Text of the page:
WHAT DO WE MEAN BY "CUSTOM, CRAFT CHOCOLATE"
For hundreds of years, the way people would buy their chocolate was to go down to their local chocolate maker and pick out their favorite cocoa beans. The chocolate maker would then keep the customers personal recipe on file … whether they preferred a blend or single origin; what level of roast they liked; what level of sweetness; what level of refinement; if they wanted it in bars, in pieces, in blocks or pressed into cocoa powder and cocoa butter or with additions like vanilla or cinnamon. Now that is my kind of shopping local! You should be able to go to your butcher, baker and choc-o-late maker and they should be able to answer any question you have about sourcing, origins, shipping, processing, growing, harvesting. My favorite example of this is Mama’s Fish House in Maui. At Mama’s they tell you WHO caught your fish, WHERE they caught it, HOW they caught it and WHEN they caught it. It brings a deep appreciation and understanding of how that fish came to be on your dinner plate.
WE ARE ALL IN THIS TOGETHER
Heirloom and Fine Flavor beans represent a tiny percentage of all the cocoa beans grown today. They are in danger of becoming extinct and hybridized into something unrecognizable. Farmers are paid per weight so why would they go to the extra trouble to grow a picky Heirloom? They can get up to 4 times the volume and weight with industrial beans. It would be a real shame on so many levels to lose Heirloom and Fine Flavor Cacao. For one, tasteless industrial beans are grown as a mono-crop which means the Rain Forest is bulldozed and the industrial hybrid cacao then planted in rows in full sun and which require loads of fertilizers and pesticides. Heirloom and Fine Flavor Cacao is best grown Cabruca style and is happiest as a jungle understory tree amongst a diverse forest and with thick cool mulch on its feet, plenty of shade from Madre de Cacao overhead and a big, healthy midge population for pollination. So its the classic story of the tortoise and the hare. Industrial farms versus smallholders. Somewhere along the way, we humans traded flavor and quality for cheap and tasteless. And now, most people don't have a clue what chocolate used to taste like. There is some middle ground though. These are not black and white issues but many shades of brown. Many farmers carefully consider genetics and plant amongst other species not only making the cacao happier but also being able to yield other crops between cacao harvests. And you wouldn't use precious heirloom beans to make commercial candy bars. It's like the difference between one of those huge, tasteless supermarket tomatoes compared with an heirloom you grew in your own summer garden that bursts with flavor and squirts all over the place. I think it is important to know what real chocolate tastes like. I want to know why cacao was sacred and used in every life (and death) ceremony, why wars were fought over it, why it was used as money and tax/tribute, why it was offered on the altars to the Gods and why it accompanied kings into the afterlife. I think we should not lose the chocolate and cacao of the ancestors. And it's not too late to save Heirloom Cacao. But you have to know about it first! Because it is ultimately YOU that will end up saving Heirloom Cacao with your interest and demand. Farmers and processors will notice that it is important to people. And yup, it's gonna cost more than "grocery store" mass produced "chocolate".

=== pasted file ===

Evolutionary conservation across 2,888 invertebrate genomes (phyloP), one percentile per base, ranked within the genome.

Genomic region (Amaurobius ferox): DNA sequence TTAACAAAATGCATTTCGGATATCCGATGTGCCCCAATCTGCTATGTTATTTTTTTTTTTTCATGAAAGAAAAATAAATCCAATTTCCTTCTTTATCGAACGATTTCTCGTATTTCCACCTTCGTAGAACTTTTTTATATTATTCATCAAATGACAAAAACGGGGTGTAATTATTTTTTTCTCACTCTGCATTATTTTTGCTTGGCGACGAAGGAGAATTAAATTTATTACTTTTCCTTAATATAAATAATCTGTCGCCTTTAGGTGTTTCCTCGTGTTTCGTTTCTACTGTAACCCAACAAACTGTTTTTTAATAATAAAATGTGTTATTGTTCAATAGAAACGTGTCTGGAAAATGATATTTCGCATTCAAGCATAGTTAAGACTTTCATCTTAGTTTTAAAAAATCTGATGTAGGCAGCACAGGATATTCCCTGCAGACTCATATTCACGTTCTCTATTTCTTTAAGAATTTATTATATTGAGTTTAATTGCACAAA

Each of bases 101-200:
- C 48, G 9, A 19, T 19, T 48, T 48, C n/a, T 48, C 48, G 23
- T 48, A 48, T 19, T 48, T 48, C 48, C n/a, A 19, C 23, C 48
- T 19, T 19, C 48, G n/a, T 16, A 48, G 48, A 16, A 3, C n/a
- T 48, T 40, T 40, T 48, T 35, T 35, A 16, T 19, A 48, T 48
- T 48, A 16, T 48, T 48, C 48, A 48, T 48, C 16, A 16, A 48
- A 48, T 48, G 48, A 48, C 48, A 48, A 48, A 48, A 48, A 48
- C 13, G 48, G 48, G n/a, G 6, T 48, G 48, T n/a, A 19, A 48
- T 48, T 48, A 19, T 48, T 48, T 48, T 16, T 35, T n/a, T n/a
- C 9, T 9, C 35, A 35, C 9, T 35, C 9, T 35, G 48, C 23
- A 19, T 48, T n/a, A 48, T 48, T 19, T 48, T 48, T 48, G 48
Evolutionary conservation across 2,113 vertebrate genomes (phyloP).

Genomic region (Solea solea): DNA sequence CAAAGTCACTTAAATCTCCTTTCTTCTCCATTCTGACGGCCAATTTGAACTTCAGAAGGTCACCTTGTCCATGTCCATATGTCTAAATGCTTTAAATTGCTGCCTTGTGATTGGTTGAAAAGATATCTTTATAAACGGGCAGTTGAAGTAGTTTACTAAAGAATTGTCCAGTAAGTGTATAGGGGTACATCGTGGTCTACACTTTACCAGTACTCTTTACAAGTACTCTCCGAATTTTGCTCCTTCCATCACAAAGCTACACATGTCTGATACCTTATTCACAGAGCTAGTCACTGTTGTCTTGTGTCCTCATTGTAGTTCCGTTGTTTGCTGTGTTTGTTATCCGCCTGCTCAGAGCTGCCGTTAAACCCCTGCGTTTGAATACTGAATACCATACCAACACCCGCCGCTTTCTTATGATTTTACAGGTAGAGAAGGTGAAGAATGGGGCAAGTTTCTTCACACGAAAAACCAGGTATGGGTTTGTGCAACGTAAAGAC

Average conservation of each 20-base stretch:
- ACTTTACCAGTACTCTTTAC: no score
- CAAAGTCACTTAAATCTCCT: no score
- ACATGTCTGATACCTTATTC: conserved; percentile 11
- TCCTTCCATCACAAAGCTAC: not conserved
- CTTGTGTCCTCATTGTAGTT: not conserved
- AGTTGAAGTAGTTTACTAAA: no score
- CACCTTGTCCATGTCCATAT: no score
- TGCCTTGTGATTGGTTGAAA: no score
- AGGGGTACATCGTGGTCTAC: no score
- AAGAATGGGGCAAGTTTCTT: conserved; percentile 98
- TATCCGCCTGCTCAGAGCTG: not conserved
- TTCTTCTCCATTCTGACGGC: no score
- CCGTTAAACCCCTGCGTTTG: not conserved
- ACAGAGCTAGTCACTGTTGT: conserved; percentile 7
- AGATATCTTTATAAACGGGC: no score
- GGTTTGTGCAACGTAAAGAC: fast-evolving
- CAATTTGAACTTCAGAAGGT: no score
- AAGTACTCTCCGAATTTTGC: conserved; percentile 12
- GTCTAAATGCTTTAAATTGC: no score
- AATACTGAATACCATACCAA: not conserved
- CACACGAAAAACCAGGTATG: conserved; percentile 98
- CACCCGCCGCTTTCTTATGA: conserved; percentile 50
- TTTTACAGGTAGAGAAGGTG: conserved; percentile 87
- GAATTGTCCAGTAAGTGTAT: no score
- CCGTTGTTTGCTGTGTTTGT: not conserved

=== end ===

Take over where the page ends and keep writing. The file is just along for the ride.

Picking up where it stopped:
Yours in Adventure,